Part 1 can be found here.
Stays after 1650
Salmon pink stays, 1660-1680 at V&A. Made out of ten pattern pieces, giving it a slightly more curvaceous shape than earlier stays and making the waist more round rather than oval. One layer of watered silk and one layer herringbone weave linen, possibly ticking, bound with silk grosgrain ribbon. Laced in front over a boned, T-shaped stomacher. The boning channels are stitched with silk and boned with whalebones. Ten skirts with six gores inserted between the front ones. The gores are not boned. The stays are not lined, but the seams are covered on the inside with silk grosgrain ribbon. 3/4 -length sleeves are attached with ribbons to the shoulder straps. Though they are more advanced in cut than previous stays and probably also made in a different country, they still have similar construction method.
Silk and wool stays, dated 1671-1680. The front is covered with silk brocade and decorated with silver gilt braid and spangles. The back is covered with blue wool and it is lined with linen.
Yellow silk stays, either late 17th century or early 18th century. The cut of stays didn’t change abruptly at the turning of the century and it is difficult to say exactly on which side of 1700 they were made. These are covered in silk, making the boning channels invisiböe and is decorated with silver lace.
The 1630´s ivory silk slashed bodice in V&A has a boned lining, but it is different from other extant bodices. It is open in the front it is probably that there was originally a stomacher as well. The foundation is built from several layers of buckram and linen canvas, reinforced, not fully boned, with whalebones. The boning is wider than in other extant stays and bodices, about 12 mm and in the back the boning is put in horizontally. It also differs from other bodices in that it cut above the waist and has no tabs, which is in keeping with the current fashion which had a raised waist.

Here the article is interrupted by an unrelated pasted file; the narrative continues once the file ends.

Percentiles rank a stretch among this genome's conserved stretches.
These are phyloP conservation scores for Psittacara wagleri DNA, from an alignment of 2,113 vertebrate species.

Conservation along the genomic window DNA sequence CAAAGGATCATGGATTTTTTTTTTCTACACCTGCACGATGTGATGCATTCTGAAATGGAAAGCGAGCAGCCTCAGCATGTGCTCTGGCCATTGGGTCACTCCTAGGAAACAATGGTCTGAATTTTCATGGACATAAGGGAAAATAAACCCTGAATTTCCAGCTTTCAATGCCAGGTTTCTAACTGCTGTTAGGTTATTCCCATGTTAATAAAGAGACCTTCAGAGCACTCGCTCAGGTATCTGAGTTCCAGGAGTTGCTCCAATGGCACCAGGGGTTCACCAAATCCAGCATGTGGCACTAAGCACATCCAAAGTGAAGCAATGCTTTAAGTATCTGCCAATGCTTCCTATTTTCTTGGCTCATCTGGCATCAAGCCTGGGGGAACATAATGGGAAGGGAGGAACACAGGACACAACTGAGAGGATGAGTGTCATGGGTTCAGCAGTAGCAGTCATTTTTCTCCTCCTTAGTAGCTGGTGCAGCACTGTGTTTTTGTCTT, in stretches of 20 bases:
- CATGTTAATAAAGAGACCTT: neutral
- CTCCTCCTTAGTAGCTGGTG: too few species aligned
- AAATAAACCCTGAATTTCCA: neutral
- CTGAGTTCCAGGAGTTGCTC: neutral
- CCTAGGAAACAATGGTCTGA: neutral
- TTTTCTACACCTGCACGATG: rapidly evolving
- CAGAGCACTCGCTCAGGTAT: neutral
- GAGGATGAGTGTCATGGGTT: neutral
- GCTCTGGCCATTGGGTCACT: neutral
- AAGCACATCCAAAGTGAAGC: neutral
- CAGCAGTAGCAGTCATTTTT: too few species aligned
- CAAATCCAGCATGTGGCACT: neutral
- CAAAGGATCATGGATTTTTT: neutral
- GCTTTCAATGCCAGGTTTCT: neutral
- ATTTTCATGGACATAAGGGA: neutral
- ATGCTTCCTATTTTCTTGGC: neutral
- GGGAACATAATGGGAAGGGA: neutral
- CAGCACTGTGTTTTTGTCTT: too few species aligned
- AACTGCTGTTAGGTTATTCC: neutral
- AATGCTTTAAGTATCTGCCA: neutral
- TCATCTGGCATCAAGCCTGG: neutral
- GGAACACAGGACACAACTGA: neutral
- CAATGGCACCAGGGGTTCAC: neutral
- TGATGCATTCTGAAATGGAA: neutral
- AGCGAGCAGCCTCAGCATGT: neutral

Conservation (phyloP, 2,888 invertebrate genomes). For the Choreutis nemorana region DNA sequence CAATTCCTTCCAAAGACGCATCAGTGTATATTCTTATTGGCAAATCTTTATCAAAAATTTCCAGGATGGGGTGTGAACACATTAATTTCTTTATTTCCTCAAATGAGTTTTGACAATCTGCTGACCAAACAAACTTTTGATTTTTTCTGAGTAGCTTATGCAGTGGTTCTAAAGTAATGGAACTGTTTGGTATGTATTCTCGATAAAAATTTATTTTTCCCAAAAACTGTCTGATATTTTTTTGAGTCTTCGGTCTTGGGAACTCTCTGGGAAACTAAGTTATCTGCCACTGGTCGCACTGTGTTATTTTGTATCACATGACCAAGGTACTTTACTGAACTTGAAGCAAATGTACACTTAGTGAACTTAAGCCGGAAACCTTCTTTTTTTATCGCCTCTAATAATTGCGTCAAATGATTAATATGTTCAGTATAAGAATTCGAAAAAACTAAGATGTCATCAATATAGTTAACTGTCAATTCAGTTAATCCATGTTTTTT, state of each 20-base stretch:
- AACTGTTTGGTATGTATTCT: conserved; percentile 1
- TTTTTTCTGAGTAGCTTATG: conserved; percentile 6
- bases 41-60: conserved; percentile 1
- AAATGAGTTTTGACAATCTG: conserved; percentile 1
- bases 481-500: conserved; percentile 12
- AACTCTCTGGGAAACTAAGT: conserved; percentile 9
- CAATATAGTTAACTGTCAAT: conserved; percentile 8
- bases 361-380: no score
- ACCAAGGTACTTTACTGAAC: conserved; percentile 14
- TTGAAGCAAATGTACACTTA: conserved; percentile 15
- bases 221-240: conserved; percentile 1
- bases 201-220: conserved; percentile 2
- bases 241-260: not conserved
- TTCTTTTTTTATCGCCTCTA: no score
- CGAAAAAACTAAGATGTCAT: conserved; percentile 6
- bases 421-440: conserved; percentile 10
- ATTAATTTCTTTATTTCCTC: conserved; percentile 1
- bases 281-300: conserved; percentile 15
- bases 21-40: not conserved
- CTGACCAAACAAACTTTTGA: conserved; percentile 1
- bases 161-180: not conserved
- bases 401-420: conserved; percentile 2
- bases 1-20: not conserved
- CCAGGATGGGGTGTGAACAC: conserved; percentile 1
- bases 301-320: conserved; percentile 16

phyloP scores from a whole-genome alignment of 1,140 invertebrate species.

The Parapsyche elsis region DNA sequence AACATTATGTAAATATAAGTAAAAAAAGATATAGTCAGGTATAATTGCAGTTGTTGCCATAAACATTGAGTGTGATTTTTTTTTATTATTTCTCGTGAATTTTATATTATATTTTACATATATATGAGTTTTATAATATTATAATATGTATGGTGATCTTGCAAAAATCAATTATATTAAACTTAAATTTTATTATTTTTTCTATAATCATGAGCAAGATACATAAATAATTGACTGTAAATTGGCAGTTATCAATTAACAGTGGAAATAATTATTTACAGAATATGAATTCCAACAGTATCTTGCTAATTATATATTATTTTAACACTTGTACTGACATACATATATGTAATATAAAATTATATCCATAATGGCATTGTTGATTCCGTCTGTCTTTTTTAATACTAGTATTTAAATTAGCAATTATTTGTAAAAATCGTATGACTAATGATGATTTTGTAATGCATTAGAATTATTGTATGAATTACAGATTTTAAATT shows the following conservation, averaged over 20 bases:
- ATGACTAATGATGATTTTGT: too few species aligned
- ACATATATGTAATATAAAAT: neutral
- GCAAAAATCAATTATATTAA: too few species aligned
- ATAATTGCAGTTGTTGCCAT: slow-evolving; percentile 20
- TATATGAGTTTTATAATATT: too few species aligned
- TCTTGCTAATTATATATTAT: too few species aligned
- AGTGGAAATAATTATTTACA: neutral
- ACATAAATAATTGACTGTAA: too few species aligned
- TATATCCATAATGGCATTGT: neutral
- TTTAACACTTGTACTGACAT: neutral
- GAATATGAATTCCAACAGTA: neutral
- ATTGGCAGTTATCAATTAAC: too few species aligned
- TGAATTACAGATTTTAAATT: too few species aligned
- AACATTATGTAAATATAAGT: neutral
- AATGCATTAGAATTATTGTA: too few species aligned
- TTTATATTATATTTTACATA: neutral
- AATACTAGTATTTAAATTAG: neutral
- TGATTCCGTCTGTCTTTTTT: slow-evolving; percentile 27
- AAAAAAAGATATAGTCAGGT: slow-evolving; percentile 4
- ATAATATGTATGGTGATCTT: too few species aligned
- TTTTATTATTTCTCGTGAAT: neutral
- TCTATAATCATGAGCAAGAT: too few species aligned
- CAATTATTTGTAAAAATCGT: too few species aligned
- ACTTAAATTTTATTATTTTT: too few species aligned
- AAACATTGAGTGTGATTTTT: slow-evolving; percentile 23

Pale-coloured silk satin bodice, 1660-1669, V&A. Decorated with parchment lace. The boned foundations is made from twelve pattern pieces, reinforced at places with up to three extra layers of linen. The middle side panel is unboned but stiffened with buckram and wool and may be a later addition to increase the size. The foundation is made by two layers of linen and has ten skirts. Boned with whalebone, at the back are four horizontal bones placed on top of the vertical ones. A pocket for a busk is placed at the center front. Lined with ikat woven silk.
Green silk bodice, Museum of London, 1650-1670. Decorated with silver bobbin lace and silver alloy spangles and heavily boned.
|Silver tissue gown with a boned bodice from the 1660’s, Fashion Museum, Bath. Photo by Ludi Ling|
Several iron stays have been preserved, most of them dating to the decades before and after 1600. They are usually rather elaborate and elegant in shape, the metal perforated in patterns and the shape follow the form a fashionable female torso should possess; a cone. When worn they would have been padded on the inside and covered with fabric, making them a bit more comfortable than they look at the first glance. Their purpose is not completely clear though and there are more than one theory to their function.
|Iron corset, 1580-1599, York Castle Museum|
The rigidity of their shape could have served a medical purpose, like correcting scoliosis. Children were certainly fitted with stays to correct mis-happen body’s and it is not impossible that grown women could be in need of corrective help as well. It is also known that Eleonora of Toledo, who suffered from rheumatism and tuberculosis, had metal stays made for her, They were not listed among her clothes, which indicate that they were used for medical purposes.
They could also have been worn as an expression of piety, an unyielding sister to the hair shirt, that a noble woman could wear for religious reasons while at the same time retaining a fashionable shape. It is also possible that the extreme rigidity could be something sought after for the most ceremonial and formal occasions. A woman in full court wear was a display, an ornament or a showcase of wealth and then iron stays may have provided the perfect frame for it. They must have been quite heavy to wear but considering the weight of a farthingale, several petticoats and a heavily decorated gown, perhaps the extra weight of a metal corset wasn’t too much of a burden, especially if they were just worn for special occasions.